New modeling program will allow producers to customize swine diets using farm-specific ingredients.
With the feed cost pressures facing pork producers in recent years, the use of a broader array of feed ingredients has necessitated the customization of swine diets, while ensuring the pigs' dietary requirements are met.
With that as a base to work from, a new Swine Nutrition Guide has been designed to enable pork producers and consultants to develop feeding programs using a feed ingredient library of over 200 ingredients to serve as a baseline for building diets, plus the capability of adding novel ingredients.
Addressing the Leman Swine Conference in St. Paul, MN in mid-September, regional Extension swine specialist Mark Whitney says the original plan to upgrade swine nutrition guides in the upper Midwest soon grew into a national initiative.
The new swine modeling program was developed utilizing information from the National Research Council (NRC) 1998 Nutrient Requirements of Swine guide and other sources of university and industry trial data.
Swine nutritionists and specialists from nine universities, the U.S. Pork Center of Excellence (USPCE) and the USDA's Cooperative State Research, Education and Extension Service (CSREES) collaborated on the project.
“In order to ensure that the national Swine Nutrition Guide is current and relevant to the pork industry, the assistance of people representing various facets of the industry was sought,” Whitney explains. “In situations where ‘gray areas’ existed, these industry representatives made specific recommendations.”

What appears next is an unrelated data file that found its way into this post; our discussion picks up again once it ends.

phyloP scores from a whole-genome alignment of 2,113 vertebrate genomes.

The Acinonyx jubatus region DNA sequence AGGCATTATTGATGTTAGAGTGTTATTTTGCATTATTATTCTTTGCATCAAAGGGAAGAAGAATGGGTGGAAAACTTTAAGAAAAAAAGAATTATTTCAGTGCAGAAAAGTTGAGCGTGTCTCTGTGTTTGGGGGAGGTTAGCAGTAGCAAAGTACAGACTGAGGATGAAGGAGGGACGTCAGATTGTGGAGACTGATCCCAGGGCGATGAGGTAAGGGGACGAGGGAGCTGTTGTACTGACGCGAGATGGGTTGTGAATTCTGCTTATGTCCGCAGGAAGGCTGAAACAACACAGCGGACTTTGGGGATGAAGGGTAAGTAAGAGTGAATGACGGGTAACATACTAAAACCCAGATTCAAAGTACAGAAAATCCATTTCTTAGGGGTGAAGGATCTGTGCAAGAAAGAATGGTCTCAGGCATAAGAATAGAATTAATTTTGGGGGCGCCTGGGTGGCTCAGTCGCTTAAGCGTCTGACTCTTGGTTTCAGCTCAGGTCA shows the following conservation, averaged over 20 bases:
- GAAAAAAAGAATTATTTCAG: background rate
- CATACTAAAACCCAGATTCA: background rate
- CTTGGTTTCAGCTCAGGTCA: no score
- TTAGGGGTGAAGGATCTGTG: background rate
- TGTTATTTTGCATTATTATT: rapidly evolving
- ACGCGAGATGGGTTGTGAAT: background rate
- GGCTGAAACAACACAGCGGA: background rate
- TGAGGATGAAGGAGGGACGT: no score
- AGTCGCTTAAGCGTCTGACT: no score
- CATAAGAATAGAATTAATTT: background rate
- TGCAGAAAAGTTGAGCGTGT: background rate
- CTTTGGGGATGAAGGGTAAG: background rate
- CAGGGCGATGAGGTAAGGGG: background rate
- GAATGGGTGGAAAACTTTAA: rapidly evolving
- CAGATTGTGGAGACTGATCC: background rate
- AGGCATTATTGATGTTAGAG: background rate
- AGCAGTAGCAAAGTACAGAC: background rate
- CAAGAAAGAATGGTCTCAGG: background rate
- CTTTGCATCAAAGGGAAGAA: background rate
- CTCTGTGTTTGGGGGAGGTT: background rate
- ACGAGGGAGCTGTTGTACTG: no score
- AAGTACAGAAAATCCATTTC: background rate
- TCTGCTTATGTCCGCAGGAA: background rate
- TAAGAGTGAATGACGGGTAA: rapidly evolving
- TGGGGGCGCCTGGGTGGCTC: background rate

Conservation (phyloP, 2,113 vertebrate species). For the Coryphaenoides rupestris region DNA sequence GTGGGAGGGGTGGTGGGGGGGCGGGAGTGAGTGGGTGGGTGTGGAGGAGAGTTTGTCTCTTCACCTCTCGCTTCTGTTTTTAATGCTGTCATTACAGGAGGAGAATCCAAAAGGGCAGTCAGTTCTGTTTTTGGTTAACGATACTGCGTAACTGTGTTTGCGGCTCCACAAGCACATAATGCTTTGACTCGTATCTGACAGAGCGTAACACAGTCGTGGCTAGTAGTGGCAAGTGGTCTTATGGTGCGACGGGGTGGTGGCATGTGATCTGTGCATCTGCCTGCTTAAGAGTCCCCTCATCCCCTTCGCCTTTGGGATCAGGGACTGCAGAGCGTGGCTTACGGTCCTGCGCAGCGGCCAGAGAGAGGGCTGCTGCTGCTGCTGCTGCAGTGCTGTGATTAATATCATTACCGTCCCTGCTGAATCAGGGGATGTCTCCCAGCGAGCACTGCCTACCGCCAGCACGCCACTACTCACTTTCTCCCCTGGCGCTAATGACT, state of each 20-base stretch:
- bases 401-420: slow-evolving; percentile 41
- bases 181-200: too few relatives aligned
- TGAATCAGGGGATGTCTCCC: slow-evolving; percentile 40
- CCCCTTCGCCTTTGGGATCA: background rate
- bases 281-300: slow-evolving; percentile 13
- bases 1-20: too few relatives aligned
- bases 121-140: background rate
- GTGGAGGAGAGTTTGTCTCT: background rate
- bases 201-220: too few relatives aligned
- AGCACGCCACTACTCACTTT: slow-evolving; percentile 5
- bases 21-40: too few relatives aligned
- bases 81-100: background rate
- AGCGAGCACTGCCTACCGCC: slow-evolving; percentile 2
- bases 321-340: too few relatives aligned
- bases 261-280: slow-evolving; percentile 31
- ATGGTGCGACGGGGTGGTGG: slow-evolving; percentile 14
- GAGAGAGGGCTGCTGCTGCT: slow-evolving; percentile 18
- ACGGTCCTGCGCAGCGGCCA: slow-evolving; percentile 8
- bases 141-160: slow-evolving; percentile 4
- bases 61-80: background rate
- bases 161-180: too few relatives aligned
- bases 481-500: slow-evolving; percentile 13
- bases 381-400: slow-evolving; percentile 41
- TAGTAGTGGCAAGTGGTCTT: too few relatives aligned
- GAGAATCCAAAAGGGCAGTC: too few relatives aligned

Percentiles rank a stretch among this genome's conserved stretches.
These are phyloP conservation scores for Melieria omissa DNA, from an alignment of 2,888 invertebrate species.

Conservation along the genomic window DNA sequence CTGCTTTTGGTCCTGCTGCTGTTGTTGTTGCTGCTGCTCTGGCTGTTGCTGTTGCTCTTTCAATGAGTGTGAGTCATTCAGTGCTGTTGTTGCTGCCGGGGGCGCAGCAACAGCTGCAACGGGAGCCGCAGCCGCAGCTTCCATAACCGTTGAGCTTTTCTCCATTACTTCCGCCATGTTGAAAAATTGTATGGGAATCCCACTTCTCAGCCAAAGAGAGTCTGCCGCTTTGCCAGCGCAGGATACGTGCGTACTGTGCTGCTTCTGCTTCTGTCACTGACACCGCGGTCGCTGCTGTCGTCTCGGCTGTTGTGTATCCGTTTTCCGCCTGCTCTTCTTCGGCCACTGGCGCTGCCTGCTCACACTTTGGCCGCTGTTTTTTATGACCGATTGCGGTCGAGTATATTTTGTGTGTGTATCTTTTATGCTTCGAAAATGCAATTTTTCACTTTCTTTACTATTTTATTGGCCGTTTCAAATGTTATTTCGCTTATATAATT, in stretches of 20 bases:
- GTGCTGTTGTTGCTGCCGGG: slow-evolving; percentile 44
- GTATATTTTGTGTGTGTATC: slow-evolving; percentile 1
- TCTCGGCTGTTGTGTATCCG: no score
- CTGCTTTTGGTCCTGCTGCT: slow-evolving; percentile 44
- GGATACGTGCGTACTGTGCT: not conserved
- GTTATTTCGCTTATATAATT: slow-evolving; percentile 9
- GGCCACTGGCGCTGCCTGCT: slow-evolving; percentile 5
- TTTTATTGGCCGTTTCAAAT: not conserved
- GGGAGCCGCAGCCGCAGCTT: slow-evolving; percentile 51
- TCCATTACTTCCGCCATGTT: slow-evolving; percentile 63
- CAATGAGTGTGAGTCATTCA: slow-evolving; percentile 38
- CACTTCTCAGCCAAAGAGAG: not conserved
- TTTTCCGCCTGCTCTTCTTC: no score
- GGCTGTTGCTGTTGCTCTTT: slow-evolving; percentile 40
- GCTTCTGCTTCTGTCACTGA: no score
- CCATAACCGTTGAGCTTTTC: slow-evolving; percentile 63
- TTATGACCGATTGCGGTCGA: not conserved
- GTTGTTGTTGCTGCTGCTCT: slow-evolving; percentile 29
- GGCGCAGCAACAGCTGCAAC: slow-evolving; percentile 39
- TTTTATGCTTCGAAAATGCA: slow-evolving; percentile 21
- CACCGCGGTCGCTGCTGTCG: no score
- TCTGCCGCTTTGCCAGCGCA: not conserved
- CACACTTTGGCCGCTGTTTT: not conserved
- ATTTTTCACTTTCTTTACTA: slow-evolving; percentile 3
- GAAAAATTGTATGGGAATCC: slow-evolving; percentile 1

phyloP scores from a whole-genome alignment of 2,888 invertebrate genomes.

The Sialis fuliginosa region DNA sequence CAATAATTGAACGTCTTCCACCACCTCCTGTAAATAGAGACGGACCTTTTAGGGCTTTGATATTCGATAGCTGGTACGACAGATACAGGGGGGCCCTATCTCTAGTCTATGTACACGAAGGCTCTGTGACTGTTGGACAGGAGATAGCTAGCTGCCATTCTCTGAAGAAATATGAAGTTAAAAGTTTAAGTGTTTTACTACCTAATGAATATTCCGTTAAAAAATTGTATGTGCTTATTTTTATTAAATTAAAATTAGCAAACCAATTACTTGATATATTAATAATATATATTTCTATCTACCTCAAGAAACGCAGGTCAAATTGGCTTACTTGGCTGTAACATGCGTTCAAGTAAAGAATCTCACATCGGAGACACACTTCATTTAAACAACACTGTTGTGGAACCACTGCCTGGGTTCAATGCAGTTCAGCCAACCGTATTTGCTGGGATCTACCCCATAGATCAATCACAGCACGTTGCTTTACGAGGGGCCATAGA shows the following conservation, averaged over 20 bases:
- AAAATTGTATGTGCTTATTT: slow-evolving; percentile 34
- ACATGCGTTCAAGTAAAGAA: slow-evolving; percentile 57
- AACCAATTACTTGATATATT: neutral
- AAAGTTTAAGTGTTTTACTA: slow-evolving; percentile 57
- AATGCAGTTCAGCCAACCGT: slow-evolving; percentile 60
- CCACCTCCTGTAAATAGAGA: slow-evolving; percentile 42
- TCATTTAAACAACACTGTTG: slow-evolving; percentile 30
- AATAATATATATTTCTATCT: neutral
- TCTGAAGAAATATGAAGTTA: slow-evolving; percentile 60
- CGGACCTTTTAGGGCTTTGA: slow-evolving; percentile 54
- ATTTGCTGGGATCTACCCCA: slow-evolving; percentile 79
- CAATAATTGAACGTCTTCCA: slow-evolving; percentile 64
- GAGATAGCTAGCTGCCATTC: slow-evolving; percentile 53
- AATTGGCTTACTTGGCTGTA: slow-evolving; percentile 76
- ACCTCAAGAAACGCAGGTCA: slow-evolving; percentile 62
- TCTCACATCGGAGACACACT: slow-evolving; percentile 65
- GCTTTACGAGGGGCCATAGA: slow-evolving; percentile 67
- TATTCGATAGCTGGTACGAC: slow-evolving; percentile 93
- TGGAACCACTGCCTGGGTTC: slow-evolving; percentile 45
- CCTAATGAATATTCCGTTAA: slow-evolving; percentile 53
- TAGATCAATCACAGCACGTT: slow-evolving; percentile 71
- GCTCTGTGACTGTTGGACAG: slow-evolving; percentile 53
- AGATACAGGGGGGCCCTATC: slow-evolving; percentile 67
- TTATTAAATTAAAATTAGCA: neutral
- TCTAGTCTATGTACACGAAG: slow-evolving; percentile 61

“This is a practical publication that provides recommendations and feeding guidelines — not requirements,” Whitney stresses. “It is not our intent to replace the NRC 1998 Nutrient Requirements in Swine, nor the anticipated updated NRC requirements.”
The introduction includes assumptions, information and references used to develop the recommendations, plus chapters and associated fact sheets.
“The swine modeling program allows the user to enter on-farm production data, including energy intake or concentration, lean growth rate, pig or sow weight, expected gestational weight gain, lactation length, litter size/litter growth rate, etc., to calculate recommended nutrient levels,” Whitney explains.
“These nutrient recommendations, calculated by the growth/production model, are then listed as suggested nutrient levels in the formulation portion of the program. Producers can use the suggested nutrient recommendations or replace them with their own nutrient levels and formulate diets based on the constraint nutrients they choose, on a least-cost basis.
“We have the ability in the nutrient constraint files to use available or digestible phosphorus (P) levels instead of total P for diet formulations, which has become extremely important for manure management as well as understanding the value of P in swine diets,” he says.
The new Swine Nutrition Guide can be downloaded from the Pork Information Gateway (PIG) web site, www.porkgateway.org, at no cost after Feb. 1, 2010. Printed and bound guides with the diet formulation and evaluation software will be available from the USPCE for $125 per set. An “early bird” price of $80 is available to those registering at least two week prior to the date of the respective workshop. Dates and locations for the hands-on training sessions include:
Feb. 5, Pillar Rock Restaurant/Moses Lake Country Club, Moses Lake, WA;
Feb. 11, North Carolina State University McKimmon Conference & Training Center, Raleigh, NC;
Feb. 17, Hilton-Kansas City Airport, Kansas City, MO;
Feb. 24, Indiana Pork offices, Indianapolis, IN;
March 5, Clarion Hotel, Sioux City, IA; and
March 11, Holiday Inn & Suites, Owatonna, MN.
Additional information is posted at www.porkgateway.org, www.usporkcenter.org and at respective state Extension web sites; or call (515)-294-2490. Development of the guide was coordinated by the USPCE and financially supported by the United Soybean Board (USB) and USDA CSREES grants.